—A Dictionary of Modern American Usage, Bryan A. Garner.
“— aye then here they come! How canny, with these greeaht Foahm Tops on ‘em, what do tha call thah’?”
“That is a ‘Head,’” Blackie quizzickal. “They don’t have that, back wherever you’re from? What kind o’ Ale-Drinker are you then, Sir?”
“Shall we quarrel, after all?”
“Innocent question,” Blackie looking about for support.
“Very well, as tha did ask,— I’m a faithful and traditional Ale-Drinker, Sir, who does thee a courtesy in even swallowing this pale, hopp’d-up, water’d-down imitation of Small Beer.”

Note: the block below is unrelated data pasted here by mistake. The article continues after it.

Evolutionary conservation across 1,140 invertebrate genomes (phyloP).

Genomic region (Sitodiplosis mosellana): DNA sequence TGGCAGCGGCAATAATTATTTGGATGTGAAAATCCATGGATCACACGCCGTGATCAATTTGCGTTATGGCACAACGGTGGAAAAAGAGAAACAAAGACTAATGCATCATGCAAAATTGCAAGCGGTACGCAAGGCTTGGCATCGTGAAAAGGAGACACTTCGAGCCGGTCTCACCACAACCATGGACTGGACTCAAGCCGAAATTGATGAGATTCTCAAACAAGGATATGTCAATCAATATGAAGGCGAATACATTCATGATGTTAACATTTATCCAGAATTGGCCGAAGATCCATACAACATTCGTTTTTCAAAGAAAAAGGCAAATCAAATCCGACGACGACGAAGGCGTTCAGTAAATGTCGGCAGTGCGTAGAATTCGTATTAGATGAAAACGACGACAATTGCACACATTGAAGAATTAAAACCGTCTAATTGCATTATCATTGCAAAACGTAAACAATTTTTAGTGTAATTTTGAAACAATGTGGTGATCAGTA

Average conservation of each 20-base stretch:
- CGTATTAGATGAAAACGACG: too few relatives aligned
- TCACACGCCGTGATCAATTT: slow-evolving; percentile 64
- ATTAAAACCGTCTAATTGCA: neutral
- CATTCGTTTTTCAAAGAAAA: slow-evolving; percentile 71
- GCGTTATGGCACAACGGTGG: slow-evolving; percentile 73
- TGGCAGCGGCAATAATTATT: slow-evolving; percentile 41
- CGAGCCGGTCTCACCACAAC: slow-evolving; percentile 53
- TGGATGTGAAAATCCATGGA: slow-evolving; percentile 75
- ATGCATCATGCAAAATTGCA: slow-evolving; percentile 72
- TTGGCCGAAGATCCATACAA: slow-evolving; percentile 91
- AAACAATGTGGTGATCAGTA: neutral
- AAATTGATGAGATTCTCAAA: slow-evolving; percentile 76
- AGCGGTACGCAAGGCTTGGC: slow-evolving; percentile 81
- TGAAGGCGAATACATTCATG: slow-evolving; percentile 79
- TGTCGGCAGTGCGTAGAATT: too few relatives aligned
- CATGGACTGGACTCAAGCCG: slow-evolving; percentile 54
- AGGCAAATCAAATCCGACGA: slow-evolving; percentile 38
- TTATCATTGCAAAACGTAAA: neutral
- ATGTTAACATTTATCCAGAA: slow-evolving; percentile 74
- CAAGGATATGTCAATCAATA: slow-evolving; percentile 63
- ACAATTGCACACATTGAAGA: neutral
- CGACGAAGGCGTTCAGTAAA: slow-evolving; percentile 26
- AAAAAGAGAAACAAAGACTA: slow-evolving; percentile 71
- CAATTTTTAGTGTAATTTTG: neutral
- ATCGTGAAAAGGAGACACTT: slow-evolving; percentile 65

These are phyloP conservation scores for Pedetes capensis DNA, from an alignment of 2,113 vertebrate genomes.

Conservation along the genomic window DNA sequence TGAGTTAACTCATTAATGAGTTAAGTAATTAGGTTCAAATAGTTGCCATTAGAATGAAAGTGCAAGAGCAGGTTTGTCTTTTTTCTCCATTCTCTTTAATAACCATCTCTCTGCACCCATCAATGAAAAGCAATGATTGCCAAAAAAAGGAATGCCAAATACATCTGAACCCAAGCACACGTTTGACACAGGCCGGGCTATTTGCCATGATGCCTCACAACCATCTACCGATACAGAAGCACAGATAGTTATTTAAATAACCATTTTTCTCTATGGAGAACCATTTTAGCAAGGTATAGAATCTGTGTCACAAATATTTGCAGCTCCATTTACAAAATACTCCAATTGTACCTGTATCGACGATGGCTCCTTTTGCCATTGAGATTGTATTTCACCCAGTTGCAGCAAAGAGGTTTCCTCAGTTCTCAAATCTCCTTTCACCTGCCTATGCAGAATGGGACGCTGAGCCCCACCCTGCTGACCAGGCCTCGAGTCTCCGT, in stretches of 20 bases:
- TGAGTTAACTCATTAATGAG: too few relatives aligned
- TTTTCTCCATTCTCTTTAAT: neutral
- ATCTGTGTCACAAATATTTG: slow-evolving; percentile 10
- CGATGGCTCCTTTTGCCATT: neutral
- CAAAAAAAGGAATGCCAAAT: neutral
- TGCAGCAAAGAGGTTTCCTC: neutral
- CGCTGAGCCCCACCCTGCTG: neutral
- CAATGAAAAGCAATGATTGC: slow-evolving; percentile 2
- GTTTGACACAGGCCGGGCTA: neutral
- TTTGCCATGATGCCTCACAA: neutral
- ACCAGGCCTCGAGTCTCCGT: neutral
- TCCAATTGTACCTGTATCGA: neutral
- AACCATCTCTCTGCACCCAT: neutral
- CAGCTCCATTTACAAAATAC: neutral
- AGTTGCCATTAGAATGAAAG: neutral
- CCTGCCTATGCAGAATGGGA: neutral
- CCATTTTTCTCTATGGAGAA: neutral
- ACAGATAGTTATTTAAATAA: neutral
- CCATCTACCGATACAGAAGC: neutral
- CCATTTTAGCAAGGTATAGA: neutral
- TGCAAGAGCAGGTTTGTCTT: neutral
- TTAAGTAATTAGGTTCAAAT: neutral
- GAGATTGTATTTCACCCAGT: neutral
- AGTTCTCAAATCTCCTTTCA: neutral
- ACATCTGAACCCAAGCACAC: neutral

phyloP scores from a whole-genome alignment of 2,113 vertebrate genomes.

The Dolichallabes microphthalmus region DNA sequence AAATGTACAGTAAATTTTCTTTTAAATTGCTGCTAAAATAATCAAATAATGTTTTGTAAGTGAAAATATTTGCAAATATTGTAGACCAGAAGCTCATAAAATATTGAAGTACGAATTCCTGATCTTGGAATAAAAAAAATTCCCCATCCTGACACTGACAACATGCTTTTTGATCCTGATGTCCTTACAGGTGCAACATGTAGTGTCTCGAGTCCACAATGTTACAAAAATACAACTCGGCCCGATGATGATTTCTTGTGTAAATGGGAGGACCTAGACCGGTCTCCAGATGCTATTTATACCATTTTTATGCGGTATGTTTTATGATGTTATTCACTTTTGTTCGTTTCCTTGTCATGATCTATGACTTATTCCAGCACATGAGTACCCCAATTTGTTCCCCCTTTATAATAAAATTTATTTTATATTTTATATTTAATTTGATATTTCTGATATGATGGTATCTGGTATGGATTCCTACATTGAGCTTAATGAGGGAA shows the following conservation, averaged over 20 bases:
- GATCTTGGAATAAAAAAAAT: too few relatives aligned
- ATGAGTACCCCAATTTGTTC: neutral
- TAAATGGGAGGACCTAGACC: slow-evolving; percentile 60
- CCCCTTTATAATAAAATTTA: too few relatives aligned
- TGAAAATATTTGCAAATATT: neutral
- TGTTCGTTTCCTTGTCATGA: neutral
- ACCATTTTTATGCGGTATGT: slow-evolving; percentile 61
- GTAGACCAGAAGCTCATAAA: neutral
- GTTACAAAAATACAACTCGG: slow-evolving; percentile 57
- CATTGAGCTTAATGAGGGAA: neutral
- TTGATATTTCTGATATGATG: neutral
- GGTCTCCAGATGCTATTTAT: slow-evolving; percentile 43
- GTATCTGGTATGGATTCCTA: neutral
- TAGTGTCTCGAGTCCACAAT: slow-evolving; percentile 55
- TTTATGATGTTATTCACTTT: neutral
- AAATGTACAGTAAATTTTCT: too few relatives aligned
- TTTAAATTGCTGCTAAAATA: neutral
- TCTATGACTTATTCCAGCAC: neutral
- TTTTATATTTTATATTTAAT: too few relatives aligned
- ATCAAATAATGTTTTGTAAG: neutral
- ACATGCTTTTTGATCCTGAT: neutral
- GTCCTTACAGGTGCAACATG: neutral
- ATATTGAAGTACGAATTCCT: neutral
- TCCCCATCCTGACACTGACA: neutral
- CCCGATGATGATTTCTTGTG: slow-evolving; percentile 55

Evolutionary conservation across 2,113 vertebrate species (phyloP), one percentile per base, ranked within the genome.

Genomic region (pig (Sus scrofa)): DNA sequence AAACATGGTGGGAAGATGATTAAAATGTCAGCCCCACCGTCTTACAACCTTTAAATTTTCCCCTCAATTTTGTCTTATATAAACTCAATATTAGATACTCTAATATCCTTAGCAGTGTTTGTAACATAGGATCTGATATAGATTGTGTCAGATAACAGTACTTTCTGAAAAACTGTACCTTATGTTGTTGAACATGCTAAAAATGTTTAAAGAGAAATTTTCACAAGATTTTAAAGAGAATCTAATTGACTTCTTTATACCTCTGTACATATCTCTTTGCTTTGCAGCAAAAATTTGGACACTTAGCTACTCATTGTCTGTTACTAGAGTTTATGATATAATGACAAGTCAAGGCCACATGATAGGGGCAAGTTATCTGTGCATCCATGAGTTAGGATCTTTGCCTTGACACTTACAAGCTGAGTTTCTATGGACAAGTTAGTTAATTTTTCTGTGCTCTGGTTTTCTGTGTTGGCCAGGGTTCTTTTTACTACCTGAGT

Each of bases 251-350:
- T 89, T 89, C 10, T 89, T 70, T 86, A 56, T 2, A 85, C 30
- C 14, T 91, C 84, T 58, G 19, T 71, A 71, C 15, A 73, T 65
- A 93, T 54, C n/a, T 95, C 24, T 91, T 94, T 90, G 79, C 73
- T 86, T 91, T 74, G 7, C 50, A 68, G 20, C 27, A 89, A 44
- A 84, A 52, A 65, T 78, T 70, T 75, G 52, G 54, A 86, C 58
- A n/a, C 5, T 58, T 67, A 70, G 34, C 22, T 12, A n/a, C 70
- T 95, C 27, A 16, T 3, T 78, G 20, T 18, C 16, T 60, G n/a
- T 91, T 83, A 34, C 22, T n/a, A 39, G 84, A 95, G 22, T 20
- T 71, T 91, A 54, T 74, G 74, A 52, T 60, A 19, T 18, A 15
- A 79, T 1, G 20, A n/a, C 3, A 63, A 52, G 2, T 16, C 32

“Far preferable,” replies Blackie, “— even if slanderously and vilely untrue,— to that black, sluggish, treacly substitute for Naval Tar, Sir, no offense meant, that they swill down over in England?” with a look that would have been meaningful, could it get much beyond a common Glower.
Dixon sighs, Ale Loyalty is important to him, as part of a pact with the Youth he wish’d to remain connected to. He lifts and drinks, as calmly as possible, the entire Pint of American Ale, without pausing for any Breath. Having then taken one at last, “O Error!” he cries, “How could I’ve so misjudg’d this?”
—Mason & Dixon by Thomas Pynchon